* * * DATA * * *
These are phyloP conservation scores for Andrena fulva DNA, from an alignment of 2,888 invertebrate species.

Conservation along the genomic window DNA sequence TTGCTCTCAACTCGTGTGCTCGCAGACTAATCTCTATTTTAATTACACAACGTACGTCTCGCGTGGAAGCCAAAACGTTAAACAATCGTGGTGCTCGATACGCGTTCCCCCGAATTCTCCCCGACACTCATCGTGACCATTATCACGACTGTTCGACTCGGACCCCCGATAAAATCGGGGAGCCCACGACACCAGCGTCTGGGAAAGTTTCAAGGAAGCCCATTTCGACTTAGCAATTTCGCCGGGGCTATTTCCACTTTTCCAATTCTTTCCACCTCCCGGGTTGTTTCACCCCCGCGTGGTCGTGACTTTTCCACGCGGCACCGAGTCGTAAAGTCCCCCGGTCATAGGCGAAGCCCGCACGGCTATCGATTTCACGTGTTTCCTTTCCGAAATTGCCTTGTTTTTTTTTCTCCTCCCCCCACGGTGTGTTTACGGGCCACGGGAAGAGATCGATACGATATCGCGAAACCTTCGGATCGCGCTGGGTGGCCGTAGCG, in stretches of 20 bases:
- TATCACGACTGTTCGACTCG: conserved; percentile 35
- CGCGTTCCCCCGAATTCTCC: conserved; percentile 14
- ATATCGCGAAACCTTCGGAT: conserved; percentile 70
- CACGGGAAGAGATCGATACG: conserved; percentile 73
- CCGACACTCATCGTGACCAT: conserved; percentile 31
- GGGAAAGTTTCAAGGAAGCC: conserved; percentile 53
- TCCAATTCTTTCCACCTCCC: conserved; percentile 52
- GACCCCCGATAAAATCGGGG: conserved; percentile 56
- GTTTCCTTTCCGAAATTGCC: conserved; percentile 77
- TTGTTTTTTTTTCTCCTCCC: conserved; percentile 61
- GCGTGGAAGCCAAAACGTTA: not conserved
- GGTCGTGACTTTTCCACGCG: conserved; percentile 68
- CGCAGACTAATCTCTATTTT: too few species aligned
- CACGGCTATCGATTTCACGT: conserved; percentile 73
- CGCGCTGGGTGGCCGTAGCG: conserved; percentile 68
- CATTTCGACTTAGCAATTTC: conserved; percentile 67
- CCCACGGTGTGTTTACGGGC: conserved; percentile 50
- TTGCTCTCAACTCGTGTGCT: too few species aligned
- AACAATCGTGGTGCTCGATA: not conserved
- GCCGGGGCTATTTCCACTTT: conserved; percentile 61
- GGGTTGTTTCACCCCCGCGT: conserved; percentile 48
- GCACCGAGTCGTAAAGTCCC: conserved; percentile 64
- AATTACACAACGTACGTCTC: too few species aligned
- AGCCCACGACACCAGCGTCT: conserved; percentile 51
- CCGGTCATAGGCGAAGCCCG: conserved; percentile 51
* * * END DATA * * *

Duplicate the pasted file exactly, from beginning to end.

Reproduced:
These are phyloP conservation scores for Andrena fulva DNA, from an alignment of 2,888 invertebrate species.

Conservation along the genomic window DNA sequence TTGCTCTCAACTCGTGTGCTCGCAGACTAATCTCTATTTTAATTACACAACGTACGTCTCGCGTGGAAGCCAAAACGTTAAACAATCGTGGTGCTCGATACGCGTTCCCCCGAATTCTCCCCGACACTCATCGTGACCATTATCACGACTGTTCGACTCGGACCCCCGATAAAATCGGGGAGCCCACGACACCAGCGTCTGGGAAAGTTTCAAGGAAGCCCATTTCGACTTAGCAATTTCGCCGGGGCTATTTCCACTTTTCCAATTCTTTCCACCTCCCGGGTTGTTTCACCCCCGCGTGGTCGTGACTTTTCCACGCGGCACCGAGTCGTAAAGTCCCCCGGTCATAGGCGAAGCCCGCACGGCTATCGATTTCACGTGTTTCCTTTCCGAAATTGCCTTGTTTTTTTTTCTCCTCCCCCCACGGTGTGTTTACGGGCCACGGGAAGAGATCGATACGATATCGCGAAACCTTCGGATCGCGCTGGGTGGCCGTAGCG, in stretches of 20 bases:
- TATCACGACTGTTCGACTCG: conserved; percentile 35
- CGCGTTCCCCCGAATTCTCC: conserved; percentile 14
- ATATCGCGAAACCTTCGGAT: conserved; percentile 70
- CACGGGAAGAGATCGATACG: conserved; percentile 73
- CCGACACTCATCGTGACCAT: conserved; percentile 31
- GGGAAAGTTTCAAGGAAGCC: conserved; percentile 53
- TCCAATTCTTTCCACCTCCC: conserved; percentile 52
- GACCCCCGATAAAATCGGGG: conserved; percentile 56
- GTTTCCTTTCCGAAATTGCC: conserved; percentile 77
- TTGTTTTTTTTTCTCCTCCC: conserved; percentile 61
- GCGTGGAAGCCAAAACGTTA: not conserved
- GGTCGTGACTTTTCCACGCG: conserved; percentile 68
- CGCAGACTAATCTCTATTTT: too few species aligned
- CACGGCTATCGATTTCACGT: conserved; percentile 73
- CGCGCTGGGTGGCCGTAGCG: conserved; percentile 68
- CATTTCGACTTAGCAATTTC: conserved; percentile 67
- CCCACGGTGTGTTTACGGGC: conserved; percentile 50
- TTGCTCTCAACTCGTGTGCT: too few species aligned
- AACAATCGTGGTGCTCGATA: not conserved
- GCCGGGGCTATTTCCACTTT: conserved; percentile 61
- GGGTTGTTTCACCCCCGCGT: conserved; percentile 48
- GCACCGAGTCGTAAAGTCCC: conserved; percentile 64
- AATTACACAACGTACGTCTC: too few species aligned
- AGCCCACGACACCAGCGTCT: conserved; percentile 51
- CCGGTCATAGGCGAAGCCCG: conserved; percentile 51